Search Results

You are looking at 1 - 9 of 9 items for :

  • Cloud forcing x
  • Monthly Weather Review x
  • Tropical Cyclone Intensity Experiment (TCI) x
  • All content x
Clear All
Jie Feng and Xuguang Wang

1. Introduction Over the past few decades, great efforts have been made to improve the accuracy of tropical cyclone (TC) forecasts. The major endeavors include the development of high-resolution cloud-resolving numerical weather prediction (NWP) models, advanced data assimilation (DA) systems, and novel observing systems for TCs. So far, the accuracy of TC analysis and prediction has been steadily and significantly improved. For example, the yearly averaged track forecast at the 5-day lead time

Restricted access
David R. Ryglicki, Joshua H. Cossuth, Daniel Hodyss, and James D. Doyle

-level forcing mechanism), and this study identifies and quantifies a set of key common features for this class of TCs. The analyses in this study primarily rely on satellite observations, since these data typically provide the most complete spatial and temporal coverage over the storms, given that aircraft observations of TCs are rare in the eastern North Pacific (EPAC) and western Pacific (WPAC; Knabb et al. 2008 ). Without in situ reconnaissance data, intensity estimations and analyses are primarily

Full access
David R. Ryglicki, James D. Doyle, Yi Jin, Daniel Hodyss, and Joshua H. Cossuth

-modulated convective asymmetry (TCA). TCAs, as diagnosed by cloud-top temperatures colder than −70°C, are cloud structures that are responsible for approximately 10 000–15 000-km 2 changes in cloud cover, that expand upshear, and, most importantly for the purposes of this study, that appear with periods between 4 and 8 h. A series of numerical simulations in this second part are analyzed to quantify further the dynamics and characteristics, including the vertical structure, of this class of TCs that undergo RI in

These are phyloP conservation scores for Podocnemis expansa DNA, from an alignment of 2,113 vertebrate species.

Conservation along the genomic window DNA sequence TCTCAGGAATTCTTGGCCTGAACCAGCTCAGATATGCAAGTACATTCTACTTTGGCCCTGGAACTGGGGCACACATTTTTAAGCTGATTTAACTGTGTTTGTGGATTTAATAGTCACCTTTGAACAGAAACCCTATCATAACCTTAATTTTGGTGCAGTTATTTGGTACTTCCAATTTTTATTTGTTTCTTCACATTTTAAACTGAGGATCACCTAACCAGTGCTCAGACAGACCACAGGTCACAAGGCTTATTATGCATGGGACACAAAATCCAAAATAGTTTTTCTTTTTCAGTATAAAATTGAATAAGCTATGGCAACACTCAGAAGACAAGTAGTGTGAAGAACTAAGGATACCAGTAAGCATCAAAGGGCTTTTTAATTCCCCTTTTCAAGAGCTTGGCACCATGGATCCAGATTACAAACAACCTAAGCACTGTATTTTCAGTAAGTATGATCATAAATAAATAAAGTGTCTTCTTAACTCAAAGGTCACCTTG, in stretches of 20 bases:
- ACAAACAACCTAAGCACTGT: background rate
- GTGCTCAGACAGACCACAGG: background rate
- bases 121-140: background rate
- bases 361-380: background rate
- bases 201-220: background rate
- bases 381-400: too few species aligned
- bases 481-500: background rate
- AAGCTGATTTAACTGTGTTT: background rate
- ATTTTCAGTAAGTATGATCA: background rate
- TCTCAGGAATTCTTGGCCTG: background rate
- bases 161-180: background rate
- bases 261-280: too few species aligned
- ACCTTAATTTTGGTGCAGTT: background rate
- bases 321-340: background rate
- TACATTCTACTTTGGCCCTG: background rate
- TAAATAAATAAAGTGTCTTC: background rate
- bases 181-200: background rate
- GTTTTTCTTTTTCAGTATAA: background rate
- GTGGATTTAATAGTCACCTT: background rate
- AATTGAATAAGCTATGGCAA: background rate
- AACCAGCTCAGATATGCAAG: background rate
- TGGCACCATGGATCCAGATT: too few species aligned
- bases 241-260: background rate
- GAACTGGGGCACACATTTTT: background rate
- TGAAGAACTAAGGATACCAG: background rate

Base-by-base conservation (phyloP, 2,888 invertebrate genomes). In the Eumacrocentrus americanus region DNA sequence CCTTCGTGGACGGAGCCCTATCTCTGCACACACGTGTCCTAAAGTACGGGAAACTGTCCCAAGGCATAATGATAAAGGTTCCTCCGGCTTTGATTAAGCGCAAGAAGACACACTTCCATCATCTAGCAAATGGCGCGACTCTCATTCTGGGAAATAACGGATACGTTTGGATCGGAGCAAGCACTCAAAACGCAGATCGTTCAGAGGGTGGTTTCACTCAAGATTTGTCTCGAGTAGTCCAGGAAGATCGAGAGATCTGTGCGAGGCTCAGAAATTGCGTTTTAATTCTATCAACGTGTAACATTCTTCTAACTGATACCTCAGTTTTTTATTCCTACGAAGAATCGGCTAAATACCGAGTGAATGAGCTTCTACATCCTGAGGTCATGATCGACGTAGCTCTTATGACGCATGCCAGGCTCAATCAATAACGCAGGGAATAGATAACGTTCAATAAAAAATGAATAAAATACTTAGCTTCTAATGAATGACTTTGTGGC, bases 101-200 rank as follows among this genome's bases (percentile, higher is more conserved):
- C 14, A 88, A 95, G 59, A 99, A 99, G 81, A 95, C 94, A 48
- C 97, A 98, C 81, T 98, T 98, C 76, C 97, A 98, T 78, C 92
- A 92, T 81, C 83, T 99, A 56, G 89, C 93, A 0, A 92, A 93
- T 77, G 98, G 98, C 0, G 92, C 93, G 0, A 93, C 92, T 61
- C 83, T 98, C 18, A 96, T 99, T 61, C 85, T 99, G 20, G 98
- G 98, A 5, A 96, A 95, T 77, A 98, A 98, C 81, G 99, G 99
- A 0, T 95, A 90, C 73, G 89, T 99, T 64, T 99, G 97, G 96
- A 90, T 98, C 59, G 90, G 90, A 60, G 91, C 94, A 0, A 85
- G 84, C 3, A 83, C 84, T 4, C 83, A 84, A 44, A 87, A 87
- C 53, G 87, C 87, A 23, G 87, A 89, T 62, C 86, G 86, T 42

Full access
David R. Ryglicki, James D. Doyle, Daniel Hodyss, Joshua H. Cossuth, Yi Jin, Kevin C. Viner, and Jerome M. Schmidt

ventilating TCs, inducing a potential vorticity–related spinup, and outright shearing of the TC, depending on the proximity of the upper-level synoptic forcing. Vertical wind shear (VWS) is generally a negative influence on TC intensification ( Merrill 1988b ; Wang and Wu 2004 ). Recent studies on wind shear’s negative effects have focused on the thermodynamic effects of VWS, such as the midlevel ventilation ( Tang and Emanuel 2010 ; Tang and Emanuel 2012 ; Ge et al. 2013 ) or the flushing of the

Full access
Patrick Duran and John Molinari

), the coldest temperature, −86°C, was observed a few hundred meters above the highest cloud tops ( Waco 1970 ). Very near the storm center, the temperature at 16.5-km altitude increased from −86° to −77°C over a horizontal distance less than 30 km as the aircraft approached the storm center [see Fig. 2 “Run 2” in Waco (1970) ]. This strong inward temperature increase was likely associated with an intense upper-tropospheric warm core within and near Beulah’s eye. The presence of a warm core in the

Full access
Xu Lu and Xuguang Wang

originally designed under a clear-sky assumption where the free atmosphere has little diffusion. Therefore, K m is always set to zero at the PBL top and the K m above the PBL is always following the clear-sky profiles in the HWRF PBL scheme. But this assumption is not suitable for the deep convection, such as the eyewall or spiral rainbands, where in-cloud turbulence creates large mixing above the PBL. Zhu et al. (2018) proposed a modified turbulent mixing parameterization scheme that replaces the

Full access
Shixuan Zhang, Zhaoxia Pu, and Christopher Velden

sources for use in operational data assimilation. Unfortunately, limitations of current data assimilation methodologies prevent most satellite radiances in the TC inner core and near environmental regions from being assimilated. This occurs because of cloud and precipitation contamination, although all-sky data assimilation has become an active research area in recent years ( Zhu et al. 2016 ). Fortunately, satellite-derived products, especially atmospheric motion vectors (AMVs; Velden et al. 1997

Full access
T. Connor Nelson, Lee Harrison, and Kristen L. Corbosiero

in the TCI dataset, as well as to examine the updrafts and downdrafts observed by the XDDs. Hock and Franklin (1999) used RD-93 dropsondes to derive vertical velocity from GPS fall speeds and a single drag force estimate presumed to be representative for all individual sondes. This method is now routine, but more recent studies use a hydrostatic pressure-derived fall speed rather than the GPS fall speed (e.g., Wang et al. 2015 ). Sonde-derived vertical velocities have been used to examine the

Full access
Jie Feng and Xuguang Wang

1. Introduction In recent decades, research has shown that the tropical cyclone (TC) outflow layer is critically related to the TC structure evolution and intensity change rather than just a mechanism to export TC energy at the upper troposphere. The outflow layer relative to the low- and midtroposphere has weaker inertial stability and thus is more susceptible to the environmental forcing ( Holland and Merrill 1984 ; Rappin et al. 2011 ). For example, the outflow can interact with a

Full access